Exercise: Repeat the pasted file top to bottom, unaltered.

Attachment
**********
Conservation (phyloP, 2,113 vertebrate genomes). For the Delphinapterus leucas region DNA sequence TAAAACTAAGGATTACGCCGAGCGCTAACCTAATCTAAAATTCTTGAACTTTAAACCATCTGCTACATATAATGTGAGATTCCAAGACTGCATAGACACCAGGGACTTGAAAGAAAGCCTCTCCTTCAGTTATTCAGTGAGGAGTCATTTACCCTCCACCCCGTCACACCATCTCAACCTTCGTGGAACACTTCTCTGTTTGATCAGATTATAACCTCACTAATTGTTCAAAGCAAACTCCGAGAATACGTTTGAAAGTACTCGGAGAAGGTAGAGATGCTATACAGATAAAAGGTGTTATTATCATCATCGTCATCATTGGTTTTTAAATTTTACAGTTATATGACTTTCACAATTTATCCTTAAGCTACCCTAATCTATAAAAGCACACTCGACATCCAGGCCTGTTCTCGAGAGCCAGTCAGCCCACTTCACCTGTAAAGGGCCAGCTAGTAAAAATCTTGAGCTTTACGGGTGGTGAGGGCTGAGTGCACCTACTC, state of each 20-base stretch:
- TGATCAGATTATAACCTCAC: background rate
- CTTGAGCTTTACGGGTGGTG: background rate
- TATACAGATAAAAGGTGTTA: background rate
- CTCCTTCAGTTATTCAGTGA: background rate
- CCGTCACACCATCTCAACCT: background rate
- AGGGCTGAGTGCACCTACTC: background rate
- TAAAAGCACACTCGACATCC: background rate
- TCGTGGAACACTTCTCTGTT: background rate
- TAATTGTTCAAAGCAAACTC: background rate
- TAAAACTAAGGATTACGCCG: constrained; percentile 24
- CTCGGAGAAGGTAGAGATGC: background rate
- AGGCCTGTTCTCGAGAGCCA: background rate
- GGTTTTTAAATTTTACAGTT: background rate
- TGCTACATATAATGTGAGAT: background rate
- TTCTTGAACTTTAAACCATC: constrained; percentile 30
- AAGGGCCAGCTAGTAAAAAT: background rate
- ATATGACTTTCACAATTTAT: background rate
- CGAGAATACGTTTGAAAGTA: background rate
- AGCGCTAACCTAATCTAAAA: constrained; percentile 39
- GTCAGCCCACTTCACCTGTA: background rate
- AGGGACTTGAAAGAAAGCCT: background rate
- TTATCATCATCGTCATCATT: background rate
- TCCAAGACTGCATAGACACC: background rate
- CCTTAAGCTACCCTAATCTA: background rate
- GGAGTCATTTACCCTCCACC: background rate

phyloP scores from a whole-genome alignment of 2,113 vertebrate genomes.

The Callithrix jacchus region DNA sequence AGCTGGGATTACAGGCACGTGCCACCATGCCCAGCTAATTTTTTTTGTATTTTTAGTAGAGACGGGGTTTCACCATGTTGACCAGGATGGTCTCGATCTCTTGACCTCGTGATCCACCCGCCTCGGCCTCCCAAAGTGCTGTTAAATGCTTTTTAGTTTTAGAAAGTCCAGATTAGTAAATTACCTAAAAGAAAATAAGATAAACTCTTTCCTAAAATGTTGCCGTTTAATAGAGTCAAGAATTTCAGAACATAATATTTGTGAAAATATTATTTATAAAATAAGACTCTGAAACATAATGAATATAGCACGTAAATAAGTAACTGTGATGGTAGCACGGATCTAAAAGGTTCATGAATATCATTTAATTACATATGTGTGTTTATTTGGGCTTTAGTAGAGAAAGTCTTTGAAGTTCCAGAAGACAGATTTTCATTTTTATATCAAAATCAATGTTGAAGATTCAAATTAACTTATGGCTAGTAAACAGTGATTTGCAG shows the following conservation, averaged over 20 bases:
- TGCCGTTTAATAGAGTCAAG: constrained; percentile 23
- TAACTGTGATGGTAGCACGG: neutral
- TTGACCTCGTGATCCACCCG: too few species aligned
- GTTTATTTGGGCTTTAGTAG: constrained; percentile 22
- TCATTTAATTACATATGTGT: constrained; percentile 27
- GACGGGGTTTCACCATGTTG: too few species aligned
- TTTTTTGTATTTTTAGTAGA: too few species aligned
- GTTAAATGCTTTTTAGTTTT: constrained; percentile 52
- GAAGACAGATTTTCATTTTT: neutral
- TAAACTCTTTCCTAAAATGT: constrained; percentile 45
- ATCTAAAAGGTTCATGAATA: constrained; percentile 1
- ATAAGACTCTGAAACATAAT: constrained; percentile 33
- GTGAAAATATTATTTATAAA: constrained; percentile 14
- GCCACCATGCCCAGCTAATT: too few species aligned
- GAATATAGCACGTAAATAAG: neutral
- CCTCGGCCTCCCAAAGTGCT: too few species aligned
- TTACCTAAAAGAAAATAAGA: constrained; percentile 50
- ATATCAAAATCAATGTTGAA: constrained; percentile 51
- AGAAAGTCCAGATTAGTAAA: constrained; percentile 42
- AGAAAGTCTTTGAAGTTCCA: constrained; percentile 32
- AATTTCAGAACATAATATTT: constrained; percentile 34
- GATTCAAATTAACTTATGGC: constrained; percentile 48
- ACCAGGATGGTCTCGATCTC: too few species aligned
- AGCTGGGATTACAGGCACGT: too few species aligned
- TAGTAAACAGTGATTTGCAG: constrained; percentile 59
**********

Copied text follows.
Conservation (phyloP, 2,113 vertebrate genomes). For the Delphinapterus leucas region DNA sequence TAAAACTAAGGATTACGCCGAGCGCTAACCTAATCTAAAATTCTTGAACTTTAAACCATCTGCTACATATAATGTGAGATTCCAAGACTGCATAGACACCAGGGACTTGAAAGAAAGCCTCTCCTTCAGTTATTCAGTGAGGAGTCATTTACCCTCCACCCCGTCACACCATCTCAACCTTCGTGGAACACTTCTCTGTTTGATCAGATTATAACCTCACTAATTGTTCAAAGCAAACTCCGAGAATACGTTTGAAAGTACTCGGAGAAGGTAGAGATGCTATACAGATAAAAGGTGTTATTATCATCATCGTCATCATTGGTTTTTAAATTTTACAGTTATATGACTTTCACAATTTATCCTTAAGCTACCCTAATCTATAAAAGCACACTCGACATCCAGGCCTGTTCTCGAGAGCCAGTCAGCCCACTTCACCTGTAAAGGGCCAGCTAGTAAAAATCTTGAGCTTTACGGGTGGTGAGGGCTGAGTGCACCTACTC, state of each 20-base stretch:
- TGATCAGATTATAACCTCAC: background rate
- CTTGAGCTTTACGGGTGGTG: background rate
- TATACAGATAAAAGGTGTTA: background rate
- CTCCTTCAGTTATTCAGTGA: background rate
- CCGTCACACCATCTCAACCT: background rate
- AGGGCTGAGTGCACCTACTC: background rate
- TAAAAGCACACTCGACATCC: background rate
- TCGTGGAACACTTCTCTGTT: background rate
- TAATTGTTCAAAGCAAACTC: background rate
- TAAAACTAAGGATTACGCCG: constrained; percentile 24
- CTCGGAGAAGGTAGAGATGC: background rate
- AGGCCTGTTCTCGAGAGCCA: background rate
- GGTTTTTAAATTTTACAGTT: background rate
- TGCTACATATAATGTGAGAT: background rate
- TTCTTGAACTTTAAACCATC: constrained; percentile 30
- AAGGGCCAGCTAGTAAAAAT: background rate
- ATATGACTTTCACAATTTAT: background rate
- CGAGAATACGTTTGAAAGTA: background rate
- AGCGCTAACCTAATCTAAAA: constrained; percentile 39
- GTCAGCCCACTTCACCTGTA: background rate
- AGGGACTTGAAAGAAAGCCT: background rate
- TTATCATCATCGTCATCATT: background rate
- TCCAAGACTGCATAGACACC: background rate
- CCTTAAGCTACCCTAATCTA: background rate
- GGAGTCATTTACCCTCCACC: background rate

phyloP scores from a whole-genome alignment of 2,113 vertebrate genomes.

The Callithrix jacchus region DNA sequence AGCTGGGATTACAGGCACGTGCCACCATGCCCAGCTAATTTTTTTTGTATTTTTAGTAGAGACGGGGTTTCACCATGTTGACCAGGATGGTCTCGATCTCTTGACCTCGTGATCCACCCGCCTCGGCCTCCCAAAGTGCTGTTAAATGCTTTTTAGTTTTAGAAAGTCCAGATTAGTAAATTACCTAAAAGAAAATAAGATAAACTCTTTCCTAAAATGTTGCCGTTTAATAGAGTCAAGAATTTCAGAACATAATATTTGTGAAAATATTATTTATAAAATAAGACTCTGAAACATAATGAATATAGCACGTAAATAAGTAACTGTGATGGTAGCACGGATCTAAAAGGTTCATGAATATCATTTAATTACATATGTGTGTTTATTTGGGCTTTAGTAGAGAAAGTCTTTGAAGTTCCAGAAGACAGATTTTCATTTTTATATCAAAATCAATGTTGAAGATTCAAATTAACTTATGGCTAGTAAACAGTGATTTGCAG shows the following conservation, averaged over 20 bases:
- TGCCGTTTAATAGAGTCAAG: constrained; percentile 23
- TAACTGTGATGGTAGCACGG: neutral
- TTGACCTCGTGATCCACCCG: too few species aligned
- GTTTATTTGGGCTTTAGTAG: constrained; percentile 22
- TCATTTAATTACATATGTGT: constrained; percentile 27
- GACGGGGTTTCACCATGTTG: too few species aligned
- TTTTTTGTATTTTTAGTAGA: too few species aligned
- GTTAAATGCTTTTTAGTTTT: constrained; percentile 52
- GAAGACAGATTTTCATTTTT: neutral
- TAAACTCTTTCCTAAAATGT: constrained; percentile 45
- ATCTAAAAGGTTCATGAATA: constrained; percentile 1
- ATAAGACTCTGAAACATAAT: constrained; percentile 33
- GTGAAAATATTATTTATAAA: constrained; percentile 14
- GCCACCATGCCCAGCTAATT: too few species aligned
- GAATATAGCACGTAAATAAG: neutral
- CCTCGGCCTCCCAAAGTGCT: too few species aligned
- TTACCTAAAAGAAAATAAGA: constrained; percentile 50
- ATATCAAAATCAATGTTGAA: constrained; percentile 51
- AGAAAGTCCAGATTAGTAAA: constrained; percentile 42
- AGAAAGTCTTTGAAGTTCCA: constrained; percentile 32
- AATTTCAGAACATAATATTT: constrained; percentile 34
- GATTCAAATTAACTTATGGC: constrained; percentile 48
- ACCAGGATGGTCTCGATCTC: too few species aligned
- AGCTGGGATTACAGGCACGT: too few species aligned
- TAGTAAACAGTGATTTGCAG: constrained; percentile 59